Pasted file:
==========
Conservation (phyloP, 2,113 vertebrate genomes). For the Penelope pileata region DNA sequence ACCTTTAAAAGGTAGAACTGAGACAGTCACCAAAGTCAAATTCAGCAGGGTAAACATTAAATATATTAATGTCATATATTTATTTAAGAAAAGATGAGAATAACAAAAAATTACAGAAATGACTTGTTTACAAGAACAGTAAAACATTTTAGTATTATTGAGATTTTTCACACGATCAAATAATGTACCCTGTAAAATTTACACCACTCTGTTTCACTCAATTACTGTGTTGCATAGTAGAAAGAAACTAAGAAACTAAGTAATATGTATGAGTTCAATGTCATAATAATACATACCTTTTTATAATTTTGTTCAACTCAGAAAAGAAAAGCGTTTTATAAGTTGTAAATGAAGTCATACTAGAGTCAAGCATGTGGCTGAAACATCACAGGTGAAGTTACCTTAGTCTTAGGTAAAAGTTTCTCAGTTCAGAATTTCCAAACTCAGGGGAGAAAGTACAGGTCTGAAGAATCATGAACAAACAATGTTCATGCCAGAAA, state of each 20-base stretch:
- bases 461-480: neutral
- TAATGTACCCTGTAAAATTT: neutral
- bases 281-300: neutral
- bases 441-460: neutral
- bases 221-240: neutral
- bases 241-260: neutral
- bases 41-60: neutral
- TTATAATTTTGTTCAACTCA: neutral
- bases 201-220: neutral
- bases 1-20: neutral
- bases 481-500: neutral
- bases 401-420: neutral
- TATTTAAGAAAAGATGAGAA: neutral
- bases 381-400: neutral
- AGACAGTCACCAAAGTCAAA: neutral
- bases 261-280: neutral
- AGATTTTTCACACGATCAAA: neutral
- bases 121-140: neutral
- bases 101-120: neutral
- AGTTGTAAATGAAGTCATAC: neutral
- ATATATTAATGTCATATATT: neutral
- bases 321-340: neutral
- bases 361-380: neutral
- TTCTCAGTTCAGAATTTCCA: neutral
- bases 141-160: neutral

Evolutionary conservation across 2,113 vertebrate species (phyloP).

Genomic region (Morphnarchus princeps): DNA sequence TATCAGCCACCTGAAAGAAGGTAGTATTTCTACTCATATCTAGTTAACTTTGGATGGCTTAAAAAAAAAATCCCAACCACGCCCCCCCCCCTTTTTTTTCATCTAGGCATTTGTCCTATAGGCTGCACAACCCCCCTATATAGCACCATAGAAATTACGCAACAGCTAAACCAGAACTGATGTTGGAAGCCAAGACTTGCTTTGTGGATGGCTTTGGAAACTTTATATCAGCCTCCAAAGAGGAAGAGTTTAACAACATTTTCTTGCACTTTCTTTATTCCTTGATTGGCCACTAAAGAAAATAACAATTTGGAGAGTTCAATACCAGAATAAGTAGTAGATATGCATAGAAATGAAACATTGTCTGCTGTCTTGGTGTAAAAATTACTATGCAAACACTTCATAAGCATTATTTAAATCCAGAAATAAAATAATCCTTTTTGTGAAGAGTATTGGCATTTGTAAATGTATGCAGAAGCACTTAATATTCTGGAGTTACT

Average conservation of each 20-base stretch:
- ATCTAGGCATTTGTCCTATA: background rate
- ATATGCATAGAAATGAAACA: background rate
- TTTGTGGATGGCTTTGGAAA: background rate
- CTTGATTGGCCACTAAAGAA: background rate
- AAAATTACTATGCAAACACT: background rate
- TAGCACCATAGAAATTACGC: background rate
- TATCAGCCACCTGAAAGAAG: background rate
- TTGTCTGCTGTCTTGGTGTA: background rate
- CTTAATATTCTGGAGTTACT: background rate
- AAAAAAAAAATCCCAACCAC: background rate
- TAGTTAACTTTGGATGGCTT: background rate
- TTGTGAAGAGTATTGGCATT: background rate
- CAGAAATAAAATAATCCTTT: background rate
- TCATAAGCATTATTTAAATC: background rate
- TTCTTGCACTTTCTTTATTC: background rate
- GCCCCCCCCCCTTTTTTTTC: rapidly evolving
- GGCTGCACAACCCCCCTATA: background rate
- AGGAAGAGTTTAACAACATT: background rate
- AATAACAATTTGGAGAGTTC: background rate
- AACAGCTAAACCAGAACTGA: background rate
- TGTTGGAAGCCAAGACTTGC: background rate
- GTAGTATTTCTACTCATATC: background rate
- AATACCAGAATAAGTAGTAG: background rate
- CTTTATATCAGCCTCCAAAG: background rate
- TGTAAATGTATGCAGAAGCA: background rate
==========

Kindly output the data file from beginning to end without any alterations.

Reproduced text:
Conservation (phyloP, 2,113 vertebrate genomes). For the Penelope pileata region DNA sequence ACCTTTAAAAGGTAGAACTGAGACAGTCACCAAAGTCAAATTCAGCAGGGTAAACATTAAATATATTAATGTCATATATTTATTTAAGAAAAGATGAGAATAACAAAAAATTACAGAAATGACTTGTTTACAAGAACAGTAAAACATTTTAGTATTATTGAGATTTTTCACACGATCAAATAATGTACCCTGTAAAATTTACACCACTCTGTTTCACTCAATTACTGTGTTGCATAGTAGAAAGAAACTAAGAAACTAAGTAATATGTATGAGTTCAATGTCATAATAATACATACCTTTTTATAATTTTGTTCAACTCAGAAAAGAAAAGCGTTTTATAAGTTGTAAATGAAGTCATACTAGAGTCAAGCATGTGGCTGAAACATCACAGGTGAAGTTACCTTAGTCTTAGGTAAAAGTTTCTCAGTTCAGAATTTCCAAACTCAGGGGAGAAAGTACAGGTCTGAAGAATCATGAACAAACAATGTTCATGCCAGAAA, state of each 20-base stretch:
- bases 461-480: neutral
- TAATGTACCCTGTAAAATTT: neutral
- bases 281-300: neutral
- bases 441-460: neutral
- bases 221-240: neutral
- bases 241-260: neutral
- bases 41-60: neutral
- TTATAATTTTGTTCAACTCA: neutral
- bases 201-220: neutral
- bases 1-20: neutral
- bases 481-500: neutral
- bases 401-420: neutral
- TATTTAAGAAAAGATGAGAA: neutral
- bases 381-400: neutral
- AGACAGTCACCAAAGTCAAA: neutral
- bases 261-280: neutral
- AGATTTTTCACACGATCAAA: neutral
- bases 121-140: neutral
- bases 101-120: neutral
- AGTTGTAAATGAAGTCATAC: neutral
- ATATATTAATGTCATATATT: neutral
- bases 321-340: neutral
- bases 361-380: neutral
- TTCTCAGTTCAGAATTTCCA: neutral
- bases 141-160: neutral

Evolutionary conservation across 2,113 vertebrate species (phyloP).

Genomic region (Morphnarchus princeps): DNA sequence TATCAGCCACCTGAAAGAAGGTAGTATTTCTACTCATATCTAGTTAACTTTGGATGGCTTAAAAAAAAAATCCCAACCACGCCCCCCCCCCTTTTTTTTCATCTAGGCATTTGTCCTATAGGCTGCACAACCCCCCTATATAGCACCATAGAAATTACGCAACAGCTAAACCAGAACTGATGTTGGAAGCCAAGACTTGCTTTGTGGATGGCTTTGGAAACTTTATATCAGCCTCCAAAGAGGAAGAGTTTAACAACATTTTCTTGCACTTTCTTTATTCCTTGATTGGCCACTAAAGAAAATAACAATTTGGAGAGTTCAATACCAGAATAAGTAGTAGATATGCATAGAAATGAAACATTGTCTGCTGTCTTGGTGTAAAAATTACTATGCAAACACTTCATAAGCATTATTTAAATCCAGAAATAAAATAATCCTTTTTGTGAAGAGTATTGGCATTTGTAAATGTATGCAGAAGCACTTAATATTCTGGAGTTACT

Average conservation of each 20-base stretch:
- ATCTAGGCATTTGTCCTATA: background rate
- ATATGCATAGAAATGAAACA: background rate
- TTTGTGGATGGCTTTGGAAA: background rate
- CTTGATTGGCCACTAAAGAA: background rate
- AAAATTACTATGCAAACACT: background rate
- TAGCACCATAGAAATTACGC: background rate
- TATCAGCCACCTGAAAGAAG: background rate
- TTGTCTGCTGTCTTGGTGTA: background rate
- CTTAATATTCTGGAGTTACT: background rate
- AAAAAAAAAATCCCAACCAC: background rate
- TAGTTAACTTTGGATGGCTT: background rate
- TTGTGAAGAGTATTGGCATT: background rate
- CAGAAATAAAATAATCCTTT: background rate
- TCATAAGCATTATTTAAATC: background rate
- TTCTTGCACTTTCTTTATTC: background rate
- GCCCCCCCCCCTTTTTTTTC: rapidly evolving
- GGCTGCACAACCCCCCTATA: background rate
- AGGAAGAGTTTAACAACATT: background rate
- AATAACAATTTGGAGAGTTC: background rate
- AACAGCTAAACCAGAACTGA: background rate
- TGTTGGAAGCCAAGACTTGC: background rate
- GTAGTATTTCTACTCATATC: background rate
- AATACCAGAATAAGTAGTAG: background rate
- CTTTATATCAGCCTCCAAAG: background rate
- TGTAAATGTATGCAGAAGCA: background rate